National Guard deployed in U.S. town amid riots

Officials in the U.S. state of Missouri have ordered more National Guard troops to be sent to the town of Ferguson.

Source: B92
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A police officer who shot and killed an African American youth there and whom a jury failed to indict has said his conscience was clear.

Missouri Governor Jay Nixon said that 2,200 National Guard troops would be deployed in and around the suburbs of St. Louis, the BBC reported.

Policeman Darren Wilson who killed teenager Michael Brown told ABC said that he was sorry for the loss of life, but that he was just doing his job. He added that he had a clear conscience when it comes to the incident and would not act differently now.

Wilson argues that Brown got in his car and grabbed his rifle, and he had to shoot because he was afraid for his life.

The officer made a statement a day after the jury decided not to indict him in the case. However, ABC reported that Wilson could face U.S. federal lawsuits.

The decision not to prosecute Wilson has sparked anger and chaos in the streets of Ferguson, with protests spreading rapidly to many other cities, including New York, Washington, Los Angeles, Chicago, but with no major riots there.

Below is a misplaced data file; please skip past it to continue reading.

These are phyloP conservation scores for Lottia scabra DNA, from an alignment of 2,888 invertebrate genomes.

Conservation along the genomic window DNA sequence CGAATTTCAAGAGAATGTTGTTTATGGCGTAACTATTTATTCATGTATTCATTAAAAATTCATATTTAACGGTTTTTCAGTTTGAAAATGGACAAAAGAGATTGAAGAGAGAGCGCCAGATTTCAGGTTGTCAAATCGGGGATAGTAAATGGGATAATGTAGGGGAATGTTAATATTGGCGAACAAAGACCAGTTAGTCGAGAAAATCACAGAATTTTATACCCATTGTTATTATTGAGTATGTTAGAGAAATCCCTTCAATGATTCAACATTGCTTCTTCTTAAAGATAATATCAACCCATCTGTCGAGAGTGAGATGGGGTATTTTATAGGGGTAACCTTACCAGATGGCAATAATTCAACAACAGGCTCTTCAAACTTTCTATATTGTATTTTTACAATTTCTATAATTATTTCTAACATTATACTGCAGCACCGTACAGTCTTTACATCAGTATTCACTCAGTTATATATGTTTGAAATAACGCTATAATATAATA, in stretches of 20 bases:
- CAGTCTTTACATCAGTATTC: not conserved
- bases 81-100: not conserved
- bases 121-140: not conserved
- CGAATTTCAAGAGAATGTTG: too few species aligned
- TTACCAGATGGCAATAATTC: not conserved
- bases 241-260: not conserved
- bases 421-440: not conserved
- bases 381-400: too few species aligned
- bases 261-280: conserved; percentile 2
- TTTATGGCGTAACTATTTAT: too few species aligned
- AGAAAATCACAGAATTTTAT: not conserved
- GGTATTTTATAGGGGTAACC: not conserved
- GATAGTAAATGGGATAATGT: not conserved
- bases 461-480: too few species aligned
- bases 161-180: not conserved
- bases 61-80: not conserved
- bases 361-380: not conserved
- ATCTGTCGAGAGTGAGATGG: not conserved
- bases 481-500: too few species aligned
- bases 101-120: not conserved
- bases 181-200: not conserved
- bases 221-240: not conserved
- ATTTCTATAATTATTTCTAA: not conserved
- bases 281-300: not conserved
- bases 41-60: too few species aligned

Protesters in St. Louis, on the other hand, destroyed and smashed everything in their way. The rioting has caused considerable damage. More than 80 people were arrested in the whole area of the city, mainly for offenses and robbery.

U.S. President Barack Obama, meanwhile, said he was disappointed and disturbed by the violence in American streets.

Lawyers for the family of Michael Brown condemned as unfair the legal process where no charges were brought against the police officer.

UN High Commissioner for Human Rights Prince Zeid Ra'ad Zeid Al-Hussein said that he was "deeply concerned at the disproportionate number of young African Americans who die in encounters with police officers, as well as the disproportionate number of African Americans in U.S. prisons and the disproportionate number of African Americans on Death Row."

The incidents have also shown that the gulf between most white and African American citizens in the U.S. still persists.

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